- Posted by Johanna on November 29, 2006 at 4:35 pm
- Category: Graphic Novel News
In honor of the late Chick Checks, let’s count female creators: The complete 2007 Minx lineup was announced yesterday. Two are by male writer/artists. Two are by separate male writers and artists. One is by a male writer with two male artists. One is cowritten by a male and his daughter and illustrated by a male. One is by a female writer and male artist. (I’ve talked about the new imprint previously here and here.)
So, we have seven books with a total of 14 creators, of which two are female (and one’s role, if accurately reported, opens the door to cries of nepotism, although it does shoot down all those people arguing vehemently that DC needed to use only recognizable, well-known names and that’s why they couldn’t include more women). 2 out of 14 is 14.28%. Counting the editors as creators (but is that really the kind of book we’re hoping for, strongly editorial-driven?) raises the percentage to 25% (4 out of 16), which certainly reads much better.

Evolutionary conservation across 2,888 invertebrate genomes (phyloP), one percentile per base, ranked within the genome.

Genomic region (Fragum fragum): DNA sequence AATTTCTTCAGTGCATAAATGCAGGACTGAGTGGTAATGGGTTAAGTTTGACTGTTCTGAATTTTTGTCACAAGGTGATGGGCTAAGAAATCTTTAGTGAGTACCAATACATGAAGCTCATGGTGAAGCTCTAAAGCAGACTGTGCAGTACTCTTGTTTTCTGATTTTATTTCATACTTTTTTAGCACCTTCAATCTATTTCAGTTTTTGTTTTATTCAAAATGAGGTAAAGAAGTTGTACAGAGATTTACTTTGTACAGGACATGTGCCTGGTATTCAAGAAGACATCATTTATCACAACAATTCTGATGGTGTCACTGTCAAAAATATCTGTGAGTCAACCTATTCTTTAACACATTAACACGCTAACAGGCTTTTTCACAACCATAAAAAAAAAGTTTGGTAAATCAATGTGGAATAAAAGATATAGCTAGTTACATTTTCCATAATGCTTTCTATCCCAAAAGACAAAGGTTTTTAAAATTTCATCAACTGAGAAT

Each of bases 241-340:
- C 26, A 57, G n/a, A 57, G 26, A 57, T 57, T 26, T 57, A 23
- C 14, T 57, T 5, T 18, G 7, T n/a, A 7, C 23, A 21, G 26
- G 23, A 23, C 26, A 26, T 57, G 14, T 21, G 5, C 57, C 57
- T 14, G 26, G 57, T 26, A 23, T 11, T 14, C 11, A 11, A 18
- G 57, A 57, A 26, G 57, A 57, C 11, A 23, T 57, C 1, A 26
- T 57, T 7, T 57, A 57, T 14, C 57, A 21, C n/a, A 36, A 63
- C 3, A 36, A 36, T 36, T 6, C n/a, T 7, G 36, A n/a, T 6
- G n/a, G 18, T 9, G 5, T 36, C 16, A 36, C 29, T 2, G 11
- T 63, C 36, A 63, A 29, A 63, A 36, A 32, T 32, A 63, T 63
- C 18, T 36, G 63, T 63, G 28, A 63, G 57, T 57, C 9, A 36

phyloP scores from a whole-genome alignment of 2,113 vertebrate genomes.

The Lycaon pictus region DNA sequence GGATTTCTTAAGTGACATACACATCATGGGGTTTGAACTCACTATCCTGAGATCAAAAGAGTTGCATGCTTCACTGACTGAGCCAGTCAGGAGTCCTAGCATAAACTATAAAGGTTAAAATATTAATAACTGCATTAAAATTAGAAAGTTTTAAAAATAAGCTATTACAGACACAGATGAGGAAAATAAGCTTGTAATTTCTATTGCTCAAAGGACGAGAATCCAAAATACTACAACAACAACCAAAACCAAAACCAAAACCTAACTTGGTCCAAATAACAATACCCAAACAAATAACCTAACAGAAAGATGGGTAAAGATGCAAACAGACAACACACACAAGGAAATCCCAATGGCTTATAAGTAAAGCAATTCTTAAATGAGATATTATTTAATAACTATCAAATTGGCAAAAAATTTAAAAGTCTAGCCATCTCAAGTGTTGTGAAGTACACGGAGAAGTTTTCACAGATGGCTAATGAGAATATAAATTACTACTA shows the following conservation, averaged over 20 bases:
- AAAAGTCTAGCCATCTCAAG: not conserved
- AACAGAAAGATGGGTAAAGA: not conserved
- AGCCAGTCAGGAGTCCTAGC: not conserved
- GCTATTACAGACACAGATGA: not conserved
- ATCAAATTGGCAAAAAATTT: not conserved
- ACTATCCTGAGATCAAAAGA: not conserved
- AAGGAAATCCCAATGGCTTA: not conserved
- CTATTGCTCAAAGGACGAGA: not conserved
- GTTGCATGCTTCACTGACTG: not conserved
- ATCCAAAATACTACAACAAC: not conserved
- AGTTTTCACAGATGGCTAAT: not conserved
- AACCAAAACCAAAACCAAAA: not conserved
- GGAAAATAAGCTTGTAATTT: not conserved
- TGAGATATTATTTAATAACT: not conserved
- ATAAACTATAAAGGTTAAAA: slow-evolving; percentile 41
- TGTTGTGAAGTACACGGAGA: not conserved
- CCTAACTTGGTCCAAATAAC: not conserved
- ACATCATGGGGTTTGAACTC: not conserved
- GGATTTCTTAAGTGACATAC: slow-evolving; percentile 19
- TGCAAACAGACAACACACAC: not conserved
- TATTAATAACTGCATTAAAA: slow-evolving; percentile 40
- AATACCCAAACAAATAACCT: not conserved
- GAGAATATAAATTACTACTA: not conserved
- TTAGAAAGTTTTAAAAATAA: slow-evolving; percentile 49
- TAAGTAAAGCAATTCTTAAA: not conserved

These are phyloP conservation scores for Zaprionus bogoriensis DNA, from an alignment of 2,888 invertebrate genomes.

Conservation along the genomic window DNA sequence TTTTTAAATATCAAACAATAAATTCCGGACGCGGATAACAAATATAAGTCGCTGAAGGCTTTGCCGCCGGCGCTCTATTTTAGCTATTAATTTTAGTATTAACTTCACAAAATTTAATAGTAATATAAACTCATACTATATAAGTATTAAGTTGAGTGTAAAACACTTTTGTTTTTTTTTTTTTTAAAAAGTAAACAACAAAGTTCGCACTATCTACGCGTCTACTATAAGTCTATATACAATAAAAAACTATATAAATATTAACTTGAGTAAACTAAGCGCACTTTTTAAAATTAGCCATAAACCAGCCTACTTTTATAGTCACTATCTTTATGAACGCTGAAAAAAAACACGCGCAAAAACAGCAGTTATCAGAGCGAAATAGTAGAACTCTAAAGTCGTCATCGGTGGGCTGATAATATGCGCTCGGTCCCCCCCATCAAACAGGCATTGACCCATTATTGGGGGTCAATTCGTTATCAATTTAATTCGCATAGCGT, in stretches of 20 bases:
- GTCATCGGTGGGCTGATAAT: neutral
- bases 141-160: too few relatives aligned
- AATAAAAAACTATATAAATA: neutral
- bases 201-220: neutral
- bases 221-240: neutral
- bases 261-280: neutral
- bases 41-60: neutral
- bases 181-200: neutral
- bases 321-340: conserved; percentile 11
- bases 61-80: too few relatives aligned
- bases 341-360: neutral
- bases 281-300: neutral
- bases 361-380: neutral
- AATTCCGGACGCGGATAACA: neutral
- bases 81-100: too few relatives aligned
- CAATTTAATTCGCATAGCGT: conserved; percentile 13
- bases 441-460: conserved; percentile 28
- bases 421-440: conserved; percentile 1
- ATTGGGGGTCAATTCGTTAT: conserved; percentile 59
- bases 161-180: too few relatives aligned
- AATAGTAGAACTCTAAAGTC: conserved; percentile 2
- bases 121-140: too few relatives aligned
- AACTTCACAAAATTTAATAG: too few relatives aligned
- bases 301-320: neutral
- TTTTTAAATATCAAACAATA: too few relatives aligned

For comparison, that’s better than DC staple-format comics did every week but one when I was looking for female creator names in those credits. Their average over five months (two years ago) was 9.22%. (Marvel, due to more editorial assistants at the time, always did better than DC, averaging 11.52% over the same time frame.) And as is the case in this situation, the strongest representation was usually among editorial.
But I can only imagine what the press would do if the Logo channel, targeted at gays, had over 85% of their shows created by straights. Perhaps that’s not a fair example, given that gays already get a lot of Hollywood work, and the same can’t be said about women in comics. How many black creators does BET have? How many black actors are represented on that network? I know Lifetime has a ton of visible females.
In short, how do you talk to a target audience if you’re not allowing members of that audience to speak?